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Criminal Law
West Virginia University School of Law
Elkins, James R.

Criminal Law- Elkins- Fall 2009
Elements of a Crime:
1. Actus reus: Physical element
2. Mens Rea: Mental element/Mental state
Proving Mental State:
1. Examination by Professionals
2. Circumstantial evidence (inferences)
3. State may declare that certain things create presumption of mental state (Use of deadly weapon presumes intent to kill)
· Simply a “desire to cause grievous bodily harm” could qualify as “intent” in a homicide case.
· “Intent to do enough bodily harm will be read as sufficient to show the intent required of murder.”- Elkins
· to kill can be inferred from the Δ’s use of a deadly weapon
· Permissible Inference- There is a permissible inference of fact that a person intends that which he or she does or which is the immediate and necessary consequence of his or her act.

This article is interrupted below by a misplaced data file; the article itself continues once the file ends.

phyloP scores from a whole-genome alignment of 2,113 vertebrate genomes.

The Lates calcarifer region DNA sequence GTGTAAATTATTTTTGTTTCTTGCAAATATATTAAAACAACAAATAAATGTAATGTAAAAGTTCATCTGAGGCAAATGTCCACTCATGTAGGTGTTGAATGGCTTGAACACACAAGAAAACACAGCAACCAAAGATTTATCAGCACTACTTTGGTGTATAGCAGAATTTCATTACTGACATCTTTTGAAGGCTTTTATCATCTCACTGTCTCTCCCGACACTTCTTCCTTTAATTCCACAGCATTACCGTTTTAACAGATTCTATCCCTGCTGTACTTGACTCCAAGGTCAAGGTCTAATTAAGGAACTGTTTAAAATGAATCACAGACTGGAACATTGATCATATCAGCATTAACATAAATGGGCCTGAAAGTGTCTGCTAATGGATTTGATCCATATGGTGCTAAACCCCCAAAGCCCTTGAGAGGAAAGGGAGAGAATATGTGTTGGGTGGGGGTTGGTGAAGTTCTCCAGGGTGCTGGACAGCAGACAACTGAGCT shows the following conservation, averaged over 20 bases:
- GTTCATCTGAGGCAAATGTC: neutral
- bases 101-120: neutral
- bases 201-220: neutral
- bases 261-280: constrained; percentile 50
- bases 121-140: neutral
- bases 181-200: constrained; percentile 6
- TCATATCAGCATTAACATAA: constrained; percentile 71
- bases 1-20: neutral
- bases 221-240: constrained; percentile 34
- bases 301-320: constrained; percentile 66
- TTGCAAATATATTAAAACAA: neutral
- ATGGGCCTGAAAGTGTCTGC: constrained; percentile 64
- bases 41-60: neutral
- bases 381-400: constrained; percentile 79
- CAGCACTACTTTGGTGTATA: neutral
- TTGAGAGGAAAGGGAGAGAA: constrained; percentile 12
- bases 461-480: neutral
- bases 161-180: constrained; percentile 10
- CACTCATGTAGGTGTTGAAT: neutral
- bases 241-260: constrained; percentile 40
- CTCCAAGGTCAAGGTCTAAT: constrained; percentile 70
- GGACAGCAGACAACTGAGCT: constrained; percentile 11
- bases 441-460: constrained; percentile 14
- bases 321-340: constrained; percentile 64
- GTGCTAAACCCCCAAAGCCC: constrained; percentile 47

· Intent needed for 1st & 2nd degree murder, and voluntary manslaughter.
· Intent/Malice Aforethought: originally meant careful planning and extended thought about a killing—this conception of “malice aforethought” is no longer prevalent
· Element in First and Second Degree Murder
· Indicates a state of mind. Indicates that the ∆ acted with the cruel and deliberate disregard of social duties. ∆ acted with a corrupt spirit to indicate revenge, ill-will, hatred, or wickedness. A depraved heart.
· Express or Implied
o Express- “unlawful intent to take any life”
o Implied- when circumstances show an “abandoned and malignant heart.”
· Can infer the existence of malice, when the ∆ has intentionally used a deadly weapon to kill his victim.